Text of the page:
Monthly Archives: May 2009

Bouley-Standage2I’m now on the road in America for 10 days promoting “An Edible History of Humanity”. The tour kicked off last night with a very elaborate launch party at Bouley organised by The Economist (thanks, everyone!). I explained how the potato famine overturned the Corn Laws in the 1840s (which The Economist was founded to campaign against), thus cementing Britain’s transition from an agricultural to an industrial economy. Chef David Bouley (left) provided some astonishing food (I loved the black cod buried under a layer of powdered black onion) and foodie tales (including one about a legendary sushi restaurant in Tokyo with only two tables). Today I’m at BookExpo America 2009, speaking on a panel about the future of publishing with Chris Anderson, Steven Johnson and Lev Grossman. The rest of the tour looks like this:

May 31st, 3pm: Reading at Mrs Dalloways, 2904 College Avenue, Berkeley

May 31st, 6pm: Reading at Green Arcade, 1680 Markert Street, San Francisco

June 1st, 7.30pm: Reading at Bookshop Santa Cruz, 1520 Pacific Ave, Santa Cruz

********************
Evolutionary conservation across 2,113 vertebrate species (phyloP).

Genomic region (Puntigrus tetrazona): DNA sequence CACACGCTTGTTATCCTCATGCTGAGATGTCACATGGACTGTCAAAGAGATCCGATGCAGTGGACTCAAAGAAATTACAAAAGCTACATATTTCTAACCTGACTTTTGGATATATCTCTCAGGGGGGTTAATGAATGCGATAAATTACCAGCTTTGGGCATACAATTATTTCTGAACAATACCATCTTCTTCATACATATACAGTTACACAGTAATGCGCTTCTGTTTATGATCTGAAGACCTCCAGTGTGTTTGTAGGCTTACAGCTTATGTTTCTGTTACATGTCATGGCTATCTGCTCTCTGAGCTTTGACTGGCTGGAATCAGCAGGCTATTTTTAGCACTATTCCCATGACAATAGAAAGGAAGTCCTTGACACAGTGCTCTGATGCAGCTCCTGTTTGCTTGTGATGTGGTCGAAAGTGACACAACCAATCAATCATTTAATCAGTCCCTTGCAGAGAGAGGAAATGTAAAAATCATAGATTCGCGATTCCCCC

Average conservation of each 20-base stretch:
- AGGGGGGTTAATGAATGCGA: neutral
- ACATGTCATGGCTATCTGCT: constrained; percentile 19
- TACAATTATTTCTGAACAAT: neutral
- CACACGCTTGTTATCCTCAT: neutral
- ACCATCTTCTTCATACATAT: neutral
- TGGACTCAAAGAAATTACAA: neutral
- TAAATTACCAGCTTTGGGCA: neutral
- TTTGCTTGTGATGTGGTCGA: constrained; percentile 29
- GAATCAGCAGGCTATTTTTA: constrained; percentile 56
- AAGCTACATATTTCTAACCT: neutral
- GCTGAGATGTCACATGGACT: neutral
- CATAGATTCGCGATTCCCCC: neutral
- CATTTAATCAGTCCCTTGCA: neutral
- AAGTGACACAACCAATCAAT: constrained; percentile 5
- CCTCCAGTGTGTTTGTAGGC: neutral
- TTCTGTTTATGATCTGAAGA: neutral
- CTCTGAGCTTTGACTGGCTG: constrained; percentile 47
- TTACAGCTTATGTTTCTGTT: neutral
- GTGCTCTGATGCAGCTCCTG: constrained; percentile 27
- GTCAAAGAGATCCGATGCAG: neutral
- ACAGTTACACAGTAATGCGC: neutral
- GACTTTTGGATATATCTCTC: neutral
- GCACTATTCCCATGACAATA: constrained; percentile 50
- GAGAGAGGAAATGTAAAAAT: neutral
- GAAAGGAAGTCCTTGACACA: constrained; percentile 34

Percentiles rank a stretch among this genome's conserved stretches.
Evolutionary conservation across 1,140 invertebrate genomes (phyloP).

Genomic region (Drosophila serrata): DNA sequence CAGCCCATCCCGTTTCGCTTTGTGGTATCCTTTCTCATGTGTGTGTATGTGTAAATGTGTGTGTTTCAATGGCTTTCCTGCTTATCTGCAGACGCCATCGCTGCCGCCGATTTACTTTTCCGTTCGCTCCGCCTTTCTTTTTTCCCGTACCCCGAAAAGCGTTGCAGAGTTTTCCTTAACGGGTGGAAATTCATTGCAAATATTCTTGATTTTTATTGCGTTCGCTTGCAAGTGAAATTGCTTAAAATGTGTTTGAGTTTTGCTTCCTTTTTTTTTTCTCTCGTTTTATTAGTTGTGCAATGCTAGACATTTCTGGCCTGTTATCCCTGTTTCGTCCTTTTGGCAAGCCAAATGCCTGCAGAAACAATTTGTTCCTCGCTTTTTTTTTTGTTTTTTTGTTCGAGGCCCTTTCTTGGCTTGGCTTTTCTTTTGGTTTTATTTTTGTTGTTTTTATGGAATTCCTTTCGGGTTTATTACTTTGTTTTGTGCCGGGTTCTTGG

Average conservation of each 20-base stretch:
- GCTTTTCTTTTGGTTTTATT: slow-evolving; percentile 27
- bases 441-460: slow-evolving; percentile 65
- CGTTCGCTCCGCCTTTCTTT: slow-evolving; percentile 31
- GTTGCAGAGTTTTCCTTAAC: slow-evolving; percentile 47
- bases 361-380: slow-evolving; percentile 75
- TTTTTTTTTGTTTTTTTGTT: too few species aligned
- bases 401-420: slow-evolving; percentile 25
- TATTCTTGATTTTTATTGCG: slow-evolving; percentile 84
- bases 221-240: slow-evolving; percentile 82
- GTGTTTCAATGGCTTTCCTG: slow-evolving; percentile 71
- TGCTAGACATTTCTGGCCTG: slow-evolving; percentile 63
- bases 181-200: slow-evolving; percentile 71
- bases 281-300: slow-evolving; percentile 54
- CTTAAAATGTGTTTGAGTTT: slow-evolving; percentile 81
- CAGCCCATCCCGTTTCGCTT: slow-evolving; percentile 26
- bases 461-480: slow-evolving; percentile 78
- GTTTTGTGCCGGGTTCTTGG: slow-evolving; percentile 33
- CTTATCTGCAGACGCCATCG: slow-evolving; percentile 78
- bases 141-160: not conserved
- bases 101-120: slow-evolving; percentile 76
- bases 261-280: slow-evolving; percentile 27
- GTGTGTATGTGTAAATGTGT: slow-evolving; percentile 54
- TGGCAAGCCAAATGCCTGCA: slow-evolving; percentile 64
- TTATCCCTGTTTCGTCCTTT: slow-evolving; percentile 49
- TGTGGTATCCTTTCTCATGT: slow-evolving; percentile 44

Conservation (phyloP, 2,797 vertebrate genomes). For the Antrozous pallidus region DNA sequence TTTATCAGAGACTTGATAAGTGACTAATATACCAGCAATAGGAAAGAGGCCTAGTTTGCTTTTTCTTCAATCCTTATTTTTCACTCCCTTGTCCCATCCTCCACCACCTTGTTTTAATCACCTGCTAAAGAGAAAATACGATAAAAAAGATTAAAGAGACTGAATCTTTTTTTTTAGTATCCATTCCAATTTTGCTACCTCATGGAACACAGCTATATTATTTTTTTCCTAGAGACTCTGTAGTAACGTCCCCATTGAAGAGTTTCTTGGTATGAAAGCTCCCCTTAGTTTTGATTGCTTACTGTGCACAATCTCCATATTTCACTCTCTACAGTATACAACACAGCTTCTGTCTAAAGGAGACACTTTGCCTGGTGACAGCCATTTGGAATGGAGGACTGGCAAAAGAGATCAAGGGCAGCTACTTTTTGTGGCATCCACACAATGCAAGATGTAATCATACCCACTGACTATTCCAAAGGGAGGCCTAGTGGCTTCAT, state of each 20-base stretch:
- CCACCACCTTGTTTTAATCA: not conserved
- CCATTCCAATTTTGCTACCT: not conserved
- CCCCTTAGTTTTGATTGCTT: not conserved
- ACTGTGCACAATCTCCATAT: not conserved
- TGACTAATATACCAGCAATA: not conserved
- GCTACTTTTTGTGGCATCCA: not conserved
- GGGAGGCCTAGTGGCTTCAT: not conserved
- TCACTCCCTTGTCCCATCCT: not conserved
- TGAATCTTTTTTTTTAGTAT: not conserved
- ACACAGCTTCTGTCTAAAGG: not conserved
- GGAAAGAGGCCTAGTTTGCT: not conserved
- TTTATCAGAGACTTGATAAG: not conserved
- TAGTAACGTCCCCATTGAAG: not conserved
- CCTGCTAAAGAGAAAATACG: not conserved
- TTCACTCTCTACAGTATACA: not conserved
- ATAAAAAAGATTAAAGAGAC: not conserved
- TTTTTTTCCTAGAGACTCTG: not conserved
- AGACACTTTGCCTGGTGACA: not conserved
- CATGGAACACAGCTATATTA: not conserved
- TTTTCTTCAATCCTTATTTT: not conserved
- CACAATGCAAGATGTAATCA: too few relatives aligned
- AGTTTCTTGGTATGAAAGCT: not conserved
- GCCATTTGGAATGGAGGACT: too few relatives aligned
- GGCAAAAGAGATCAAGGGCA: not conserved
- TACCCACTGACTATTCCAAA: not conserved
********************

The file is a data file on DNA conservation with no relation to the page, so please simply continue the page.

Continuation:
June 2nd, 3pm: Signing at Omnivore Books, 3885 Cesar Chavez St, San Francisco

June 2nd, 6pm: Reading at Book Passage, Ferry Building, San Francisco

June 3rd, 3.30pm: Reading at Microsoft Campus, Redmond

June 3rd, 7pm: Reading at University Book Store, 4326 University Way NE, Seattle

June 4th, 7.30pm: Reading at Magers and Quinn, 3038 Hennepin Avenue S, Minneapolis

June 5th, 7pm: Reading at Prairie Lights, 15 South Duboque Street, Iowa City

June 6th, 10.30am: Discussion at Printers Row Literary Festival, University Center, Chicago


There have been more reviews of “An Edible History of Humanity” in the Financial Times, Scotland on Sunday, the Toronto Star and the National. As a result I was asked to go on the BBC Radio 4 “Today” programme. This  pushed the book to #68 on — not that I am checking obsessively, you understand.

It also prompted a rather odd editorial from the Guardian, which seems to think that I am opposed to agriculture in all its forms (when I am, in fact, merely interested in why anybody originally adopted it, given the relative drawbacks of farming compared with hunting and gathering). Jared Diamond, among others, has argued that the adoption of agriculture was the worst mistake in the history of the human race. It’s a convincing argument, when you compare the lifestyles of hunter-gatherers with those of early farmers. But agriculture is, of course, the basis of civilization as we know it. So we can hardly object — particularly those of us who live in industrialised societies, the very definition of which is that most people are no longer farmers. Living in the rich world, as I do, I can safely say that agriculture is a good thing. People trapped in a life of subsistence agriculture in the developing world may well feel otherwise, however, and might well agree with Diamond.

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